Reprinted from the Sioux City Journal
WEBSTER, S.D. — When those big old cottonwoods begin shedding their bright yellow leaves, there awakens in me an almost uncontrollable desire to be on the water.
And not just any water.
No, I begin to dream of lakes harboring strong populations of those big ole brown fish. And if you don’t do Southern speak, let me interpret for you. We are talking about smallmouth bass.
In my book, the smallmouth bass is the fightingest freshwater fish that swims.
And the best time to take numbers of huge smallies, sometimes in areas no bigger than your average living room, is right now till freeze up.
That’s why I called my brother Dean, who lives on a farmstead near Worthing, S.D., and asked if he wanted to chase big smallies on a couple of northeastern South Dakota lakes. It was, of course, a question that needed no answer.
Fast forward a few days. We had been fishing maybe five minutes when Dean’s seven foot spinning rod bent over and began to pulse with the thrust of a good fish.
“Got one,” Dean muttered to no one in particular, and I began digging for the landing net. It’s a fold up style and takes a little bit to get unlimbered and ready for action.
“Should have gotten this ready before we began fishing,” I said as I opened the mesh and began pushing buttons and sliding the handle back and forth.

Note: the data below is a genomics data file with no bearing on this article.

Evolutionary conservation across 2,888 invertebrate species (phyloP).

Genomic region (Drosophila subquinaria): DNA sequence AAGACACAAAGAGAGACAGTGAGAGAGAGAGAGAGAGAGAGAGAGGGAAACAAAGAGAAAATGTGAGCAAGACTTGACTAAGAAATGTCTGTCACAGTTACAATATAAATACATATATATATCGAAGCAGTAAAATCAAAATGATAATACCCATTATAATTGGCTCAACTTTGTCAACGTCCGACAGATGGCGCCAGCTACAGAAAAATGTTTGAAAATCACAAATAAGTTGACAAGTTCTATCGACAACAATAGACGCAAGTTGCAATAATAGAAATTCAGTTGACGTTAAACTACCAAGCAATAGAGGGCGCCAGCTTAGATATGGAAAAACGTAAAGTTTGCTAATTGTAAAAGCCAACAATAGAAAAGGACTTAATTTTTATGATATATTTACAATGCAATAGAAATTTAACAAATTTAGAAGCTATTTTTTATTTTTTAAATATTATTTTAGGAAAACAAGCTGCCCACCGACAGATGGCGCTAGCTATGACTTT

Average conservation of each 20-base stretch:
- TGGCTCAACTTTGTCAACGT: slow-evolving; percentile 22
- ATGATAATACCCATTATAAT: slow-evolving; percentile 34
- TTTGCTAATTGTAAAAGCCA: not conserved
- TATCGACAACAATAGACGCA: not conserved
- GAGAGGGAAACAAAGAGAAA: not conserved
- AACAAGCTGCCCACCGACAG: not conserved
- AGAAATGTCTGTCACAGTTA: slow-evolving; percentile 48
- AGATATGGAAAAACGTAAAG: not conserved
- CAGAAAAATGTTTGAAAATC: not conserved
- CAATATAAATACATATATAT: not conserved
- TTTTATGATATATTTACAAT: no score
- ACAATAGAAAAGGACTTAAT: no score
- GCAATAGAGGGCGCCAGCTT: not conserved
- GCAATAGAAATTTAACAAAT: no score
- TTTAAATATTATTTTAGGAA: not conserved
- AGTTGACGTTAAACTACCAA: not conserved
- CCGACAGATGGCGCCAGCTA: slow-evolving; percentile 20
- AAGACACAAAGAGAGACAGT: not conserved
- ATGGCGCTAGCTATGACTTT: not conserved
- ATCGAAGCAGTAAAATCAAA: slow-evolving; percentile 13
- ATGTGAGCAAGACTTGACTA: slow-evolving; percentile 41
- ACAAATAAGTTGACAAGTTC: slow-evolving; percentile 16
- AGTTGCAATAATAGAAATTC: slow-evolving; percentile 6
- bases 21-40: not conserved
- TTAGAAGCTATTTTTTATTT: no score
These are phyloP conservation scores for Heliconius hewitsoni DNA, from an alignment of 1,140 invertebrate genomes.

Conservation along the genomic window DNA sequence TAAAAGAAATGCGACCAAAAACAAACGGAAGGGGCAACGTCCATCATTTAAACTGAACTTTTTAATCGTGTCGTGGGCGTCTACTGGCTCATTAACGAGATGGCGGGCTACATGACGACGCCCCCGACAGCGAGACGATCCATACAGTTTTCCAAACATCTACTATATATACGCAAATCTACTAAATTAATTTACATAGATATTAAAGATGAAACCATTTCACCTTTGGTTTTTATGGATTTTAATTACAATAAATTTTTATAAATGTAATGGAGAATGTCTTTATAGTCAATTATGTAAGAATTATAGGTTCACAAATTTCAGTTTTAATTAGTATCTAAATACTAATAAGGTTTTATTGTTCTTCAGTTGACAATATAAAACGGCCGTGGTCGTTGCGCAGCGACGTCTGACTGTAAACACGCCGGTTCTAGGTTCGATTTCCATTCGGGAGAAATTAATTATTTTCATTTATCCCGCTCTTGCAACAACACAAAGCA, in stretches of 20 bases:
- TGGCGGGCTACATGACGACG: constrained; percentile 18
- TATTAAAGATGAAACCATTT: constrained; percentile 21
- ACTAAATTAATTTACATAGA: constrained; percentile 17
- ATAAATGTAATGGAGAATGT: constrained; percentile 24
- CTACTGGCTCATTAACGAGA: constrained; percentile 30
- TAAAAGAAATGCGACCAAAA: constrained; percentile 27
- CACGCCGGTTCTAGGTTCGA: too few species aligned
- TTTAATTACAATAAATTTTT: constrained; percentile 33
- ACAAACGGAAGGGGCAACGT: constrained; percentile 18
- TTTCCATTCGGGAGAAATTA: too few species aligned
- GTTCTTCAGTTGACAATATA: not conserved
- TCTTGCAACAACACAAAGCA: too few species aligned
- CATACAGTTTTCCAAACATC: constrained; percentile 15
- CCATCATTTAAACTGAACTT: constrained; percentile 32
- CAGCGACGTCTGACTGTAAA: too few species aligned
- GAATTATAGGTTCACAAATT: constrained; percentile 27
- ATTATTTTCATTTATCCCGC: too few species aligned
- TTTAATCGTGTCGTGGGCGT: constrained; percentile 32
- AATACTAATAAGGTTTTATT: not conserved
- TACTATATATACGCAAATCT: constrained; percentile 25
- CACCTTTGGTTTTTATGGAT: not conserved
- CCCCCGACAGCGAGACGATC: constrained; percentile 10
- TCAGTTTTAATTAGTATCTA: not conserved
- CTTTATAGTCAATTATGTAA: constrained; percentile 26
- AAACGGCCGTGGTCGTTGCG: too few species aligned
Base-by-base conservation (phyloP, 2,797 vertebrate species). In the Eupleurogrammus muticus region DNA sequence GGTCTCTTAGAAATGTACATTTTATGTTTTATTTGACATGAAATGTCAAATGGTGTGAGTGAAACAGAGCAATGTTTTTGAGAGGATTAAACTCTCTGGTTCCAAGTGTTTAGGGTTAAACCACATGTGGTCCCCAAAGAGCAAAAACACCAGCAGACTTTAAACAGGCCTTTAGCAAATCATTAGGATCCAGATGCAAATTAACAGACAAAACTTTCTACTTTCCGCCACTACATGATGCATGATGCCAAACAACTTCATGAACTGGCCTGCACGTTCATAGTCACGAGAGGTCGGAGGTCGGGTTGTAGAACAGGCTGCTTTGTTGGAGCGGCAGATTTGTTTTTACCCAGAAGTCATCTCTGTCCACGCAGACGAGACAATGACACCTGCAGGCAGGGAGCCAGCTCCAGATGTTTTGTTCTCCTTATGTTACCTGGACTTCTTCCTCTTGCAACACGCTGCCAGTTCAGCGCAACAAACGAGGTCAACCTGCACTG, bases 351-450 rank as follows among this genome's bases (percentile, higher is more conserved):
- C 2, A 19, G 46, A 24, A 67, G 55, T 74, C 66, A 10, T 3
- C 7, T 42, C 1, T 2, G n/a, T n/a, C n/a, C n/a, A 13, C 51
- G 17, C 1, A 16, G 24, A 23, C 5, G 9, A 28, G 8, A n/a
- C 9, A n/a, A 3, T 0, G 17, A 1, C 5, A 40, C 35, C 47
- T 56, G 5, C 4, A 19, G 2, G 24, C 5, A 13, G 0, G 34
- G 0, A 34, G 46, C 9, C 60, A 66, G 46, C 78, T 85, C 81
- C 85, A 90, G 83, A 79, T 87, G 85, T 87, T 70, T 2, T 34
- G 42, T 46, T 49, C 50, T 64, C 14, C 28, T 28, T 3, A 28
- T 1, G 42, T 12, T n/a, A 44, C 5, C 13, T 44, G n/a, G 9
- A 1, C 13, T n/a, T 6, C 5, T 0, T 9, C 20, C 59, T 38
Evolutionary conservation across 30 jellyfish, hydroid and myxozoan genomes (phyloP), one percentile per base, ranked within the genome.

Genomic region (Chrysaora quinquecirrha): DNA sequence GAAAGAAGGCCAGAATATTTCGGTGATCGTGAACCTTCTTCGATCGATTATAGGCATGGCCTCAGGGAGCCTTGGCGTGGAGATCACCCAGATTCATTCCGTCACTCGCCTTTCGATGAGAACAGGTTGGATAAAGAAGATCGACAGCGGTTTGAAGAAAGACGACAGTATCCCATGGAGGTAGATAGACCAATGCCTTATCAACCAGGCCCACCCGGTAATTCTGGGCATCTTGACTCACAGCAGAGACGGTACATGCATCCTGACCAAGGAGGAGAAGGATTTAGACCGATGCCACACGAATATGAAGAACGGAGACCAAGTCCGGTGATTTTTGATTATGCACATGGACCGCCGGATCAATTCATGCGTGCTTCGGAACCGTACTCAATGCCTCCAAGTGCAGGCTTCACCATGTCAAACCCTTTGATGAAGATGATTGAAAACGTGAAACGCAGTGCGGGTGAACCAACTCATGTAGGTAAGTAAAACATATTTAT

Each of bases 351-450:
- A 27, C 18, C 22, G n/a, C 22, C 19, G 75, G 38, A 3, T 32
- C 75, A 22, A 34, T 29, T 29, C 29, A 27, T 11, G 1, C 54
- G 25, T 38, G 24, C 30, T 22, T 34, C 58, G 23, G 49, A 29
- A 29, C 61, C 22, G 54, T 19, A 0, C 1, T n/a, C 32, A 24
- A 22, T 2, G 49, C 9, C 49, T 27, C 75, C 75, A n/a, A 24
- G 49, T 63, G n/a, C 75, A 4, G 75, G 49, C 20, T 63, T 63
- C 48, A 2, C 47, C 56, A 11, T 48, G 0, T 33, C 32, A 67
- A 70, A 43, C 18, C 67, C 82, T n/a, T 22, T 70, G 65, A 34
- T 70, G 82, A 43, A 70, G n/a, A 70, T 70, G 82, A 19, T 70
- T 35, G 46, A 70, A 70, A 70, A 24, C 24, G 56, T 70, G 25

I got the thing together just as the three-and-a-half pound smallie surfaced alongside the boat. I dipped him up and placed the net in the boat at Dean’s feet.
“Well, that’s a start,” I said as Dean slide the hook from the fish’s mouth, lifted him up by the lip and turned it from side to side admiring the bronze battler. Then over the side the fish went.
“I’m glad to see they are still here,” I said.
We had fished this same spot about a week earlier last year and cashed in on some great late fall smallmouth action. Our intent was to do the same this year, and that’s exactly how it worked out.
We were on Reetz Lake, a small body of water, 864-acres to be exact, just a few miles south of Webster. The lake is managed as a trophy walleye fishery. All walleyes must be released, although you can keep one trophy over 28 inches. As in many of the northeast lakes, smallies have a slot limit of 14 to 18 inches. You can have one over 18 inches, the rest of your five fish limit must measure under 14.